Morrisons plans to scrap reusable bags for life and return to paper

Morrisons plans to scrap reusable bags for life and return to paper

August 25, 2020
Lloyd Fuller

UK supermarket chain Morrisons is trialing paper bags instead of reusable plastic bags for life as all leading supermarkets attempt to cut plastics use

From 17 August, the supermarket became the first big supermarket group to replace the plastic bags for traditional paper ones in eight of its stores. If the switch is successful, the company plans to remove bags for life from its 493 stores.

Morrisons says the paper bags have handles, and can carry up to 16kg, the equivalent of 13 bottles of wine – matching its plastic counterparts.

The bags are 100% PEFC accredited – meaning they are sourced from forests that are managed responsibly and are manufactured at an eco-powered site in Wales. Labeled ‘Reusable Paper Bag’ – they can be reused and easily recycled at kerbside.

The supermarket chain said there was evidence bags for life are being used once before being thrown away.

Scrapping plastic bags for life would save 90 million plastic bags being used each year, the equivalent of 3,510 tons of plastic per year.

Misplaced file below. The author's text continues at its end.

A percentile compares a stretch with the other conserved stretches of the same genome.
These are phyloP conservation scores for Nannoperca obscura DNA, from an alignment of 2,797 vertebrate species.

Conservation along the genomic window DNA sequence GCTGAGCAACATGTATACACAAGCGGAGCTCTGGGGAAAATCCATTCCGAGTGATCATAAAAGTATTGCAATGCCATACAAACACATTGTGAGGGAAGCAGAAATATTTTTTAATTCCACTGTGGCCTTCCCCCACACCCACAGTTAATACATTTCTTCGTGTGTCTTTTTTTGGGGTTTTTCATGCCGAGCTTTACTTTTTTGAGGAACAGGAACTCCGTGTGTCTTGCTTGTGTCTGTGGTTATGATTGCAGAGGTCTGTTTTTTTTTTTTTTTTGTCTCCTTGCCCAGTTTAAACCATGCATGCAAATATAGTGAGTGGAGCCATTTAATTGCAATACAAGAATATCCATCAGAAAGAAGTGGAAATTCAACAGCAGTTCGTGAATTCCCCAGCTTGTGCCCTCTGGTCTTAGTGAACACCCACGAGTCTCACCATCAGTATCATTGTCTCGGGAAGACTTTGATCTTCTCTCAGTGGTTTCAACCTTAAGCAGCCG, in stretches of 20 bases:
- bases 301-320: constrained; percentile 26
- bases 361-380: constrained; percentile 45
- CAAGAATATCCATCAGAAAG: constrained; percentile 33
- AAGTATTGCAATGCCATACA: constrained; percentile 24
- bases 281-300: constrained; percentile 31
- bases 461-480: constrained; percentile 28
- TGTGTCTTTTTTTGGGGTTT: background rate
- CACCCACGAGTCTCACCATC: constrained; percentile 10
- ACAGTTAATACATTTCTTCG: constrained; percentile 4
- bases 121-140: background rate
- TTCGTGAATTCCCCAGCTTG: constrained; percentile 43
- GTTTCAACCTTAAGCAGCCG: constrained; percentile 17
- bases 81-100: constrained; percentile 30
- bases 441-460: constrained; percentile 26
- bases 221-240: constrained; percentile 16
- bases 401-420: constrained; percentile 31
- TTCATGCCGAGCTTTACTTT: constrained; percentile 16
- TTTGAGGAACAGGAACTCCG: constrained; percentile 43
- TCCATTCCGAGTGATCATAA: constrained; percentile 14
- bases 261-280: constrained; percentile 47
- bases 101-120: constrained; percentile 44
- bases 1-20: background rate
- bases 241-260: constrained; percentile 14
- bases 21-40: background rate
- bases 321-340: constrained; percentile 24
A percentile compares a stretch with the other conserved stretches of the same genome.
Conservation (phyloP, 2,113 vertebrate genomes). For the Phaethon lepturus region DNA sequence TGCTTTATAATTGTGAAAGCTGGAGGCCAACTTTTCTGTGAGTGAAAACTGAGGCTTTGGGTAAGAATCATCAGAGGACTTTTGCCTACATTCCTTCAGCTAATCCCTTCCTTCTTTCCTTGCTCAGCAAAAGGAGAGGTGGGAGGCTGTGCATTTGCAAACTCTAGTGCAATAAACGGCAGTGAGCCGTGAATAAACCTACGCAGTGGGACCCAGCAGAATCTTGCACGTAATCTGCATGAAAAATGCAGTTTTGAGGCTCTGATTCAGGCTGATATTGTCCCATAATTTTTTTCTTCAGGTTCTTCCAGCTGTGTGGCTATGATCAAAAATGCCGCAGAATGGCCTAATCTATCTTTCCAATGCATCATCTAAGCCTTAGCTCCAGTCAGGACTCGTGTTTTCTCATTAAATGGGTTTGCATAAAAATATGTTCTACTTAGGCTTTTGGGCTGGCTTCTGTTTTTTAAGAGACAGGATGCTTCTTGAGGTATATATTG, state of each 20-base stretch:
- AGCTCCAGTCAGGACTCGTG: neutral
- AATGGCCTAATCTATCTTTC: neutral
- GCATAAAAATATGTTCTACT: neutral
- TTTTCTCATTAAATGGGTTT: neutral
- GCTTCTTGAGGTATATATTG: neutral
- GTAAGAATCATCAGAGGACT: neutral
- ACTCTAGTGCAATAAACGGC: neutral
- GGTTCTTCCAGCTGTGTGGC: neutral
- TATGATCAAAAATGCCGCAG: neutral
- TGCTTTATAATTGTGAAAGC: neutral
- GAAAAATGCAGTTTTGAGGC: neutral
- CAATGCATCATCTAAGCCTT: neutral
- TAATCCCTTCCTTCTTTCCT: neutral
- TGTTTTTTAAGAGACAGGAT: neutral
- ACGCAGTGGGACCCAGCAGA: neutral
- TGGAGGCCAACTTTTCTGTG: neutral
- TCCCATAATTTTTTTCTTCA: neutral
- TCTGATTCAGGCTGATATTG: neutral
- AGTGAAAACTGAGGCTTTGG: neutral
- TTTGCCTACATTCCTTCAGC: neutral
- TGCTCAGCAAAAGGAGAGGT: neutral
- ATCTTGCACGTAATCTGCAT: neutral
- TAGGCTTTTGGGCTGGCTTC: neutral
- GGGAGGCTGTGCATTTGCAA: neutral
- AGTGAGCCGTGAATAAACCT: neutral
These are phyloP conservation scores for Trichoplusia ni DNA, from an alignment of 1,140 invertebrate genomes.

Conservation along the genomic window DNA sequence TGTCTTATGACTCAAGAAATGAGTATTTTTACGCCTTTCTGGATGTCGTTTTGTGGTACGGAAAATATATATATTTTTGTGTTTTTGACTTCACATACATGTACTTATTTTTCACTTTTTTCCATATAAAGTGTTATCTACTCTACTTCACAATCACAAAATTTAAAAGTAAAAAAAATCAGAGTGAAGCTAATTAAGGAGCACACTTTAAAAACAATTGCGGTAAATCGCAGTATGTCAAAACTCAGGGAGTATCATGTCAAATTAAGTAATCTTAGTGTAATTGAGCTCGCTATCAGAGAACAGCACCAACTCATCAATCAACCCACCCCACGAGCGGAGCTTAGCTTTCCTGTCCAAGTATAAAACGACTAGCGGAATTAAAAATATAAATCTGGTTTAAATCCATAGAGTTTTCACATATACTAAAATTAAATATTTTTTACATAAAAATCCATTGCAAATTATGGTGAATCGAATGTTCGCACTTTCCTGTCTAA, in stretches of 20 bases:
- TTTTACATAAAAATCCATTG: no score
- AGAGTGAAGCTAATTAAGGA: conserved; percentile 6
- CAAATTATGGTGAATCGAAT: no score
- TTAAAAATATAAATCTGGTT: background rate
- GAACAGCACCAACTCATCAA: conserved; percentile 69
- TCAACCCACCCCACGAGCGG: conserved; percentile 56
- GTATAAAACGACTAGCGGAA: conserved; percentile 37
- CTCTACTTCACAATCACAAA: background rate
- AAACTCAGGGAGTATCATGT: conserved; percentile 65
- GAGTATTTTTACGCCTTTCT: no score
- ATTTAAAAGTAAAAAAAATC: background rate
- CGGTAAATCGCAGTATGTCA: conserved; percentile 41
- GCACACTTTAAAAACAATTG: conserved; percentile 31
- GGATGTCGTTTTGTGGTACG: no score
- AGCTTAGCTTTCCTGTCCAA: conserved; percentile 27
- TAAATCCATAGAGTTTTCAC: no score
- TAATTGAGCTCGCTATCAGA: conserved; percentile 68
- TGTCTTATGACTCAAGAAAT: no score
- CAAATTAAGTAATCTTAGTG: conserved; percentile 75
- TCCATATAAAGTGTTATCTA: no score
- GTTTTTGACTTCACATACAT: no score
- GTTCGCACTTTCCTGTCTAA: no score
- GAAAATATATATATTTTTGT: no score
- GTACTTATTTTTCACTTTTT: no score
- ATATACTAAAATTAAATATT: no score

Morrisons will also continue to offer jute, cotton and reusable woven bag options in all stores, priced at £2.50, £1.50 and 60p respectively.

Morrisons’ chief executive, David Potts, said, “We believe customers are ready to stop using plastic carrier bags as they want to reduce the amount of plastic they have in their lives and keep it out of the environment.

“We know that many are taking reusable bags back to store and, if they forget these, we have paper bags that are tough, convenient and a re-useable alternative.”

The introduction of paper carrier bags in 2019 followed Morrisons’ removal of the 5p plastic carrier bags early in 2018. Last year Morrisons removed and made recyclable 9,000 tons of plastic. The supermarket is on track to hit its 50% plastic reduction target by 2025, against a 2017 baseline.

Sainsbury’s announced last year that it was the first UK supermarket to remove plastic bags for loose fruit and vegetables, and bakery items.

Meanwhile Tesco said it stop using plastic bags for online deliveries, which will save nearly 2,000 tons of plastic a year.

The rescheduled Plastic Free World Conference & Expo 2020 will now take place virtually – live and on-demand – on Monday 9 November and Tuesday 10 November. To register for this highly focused, solutions-driven event, please click here. For sponsorship and exhibition opportunities, please email

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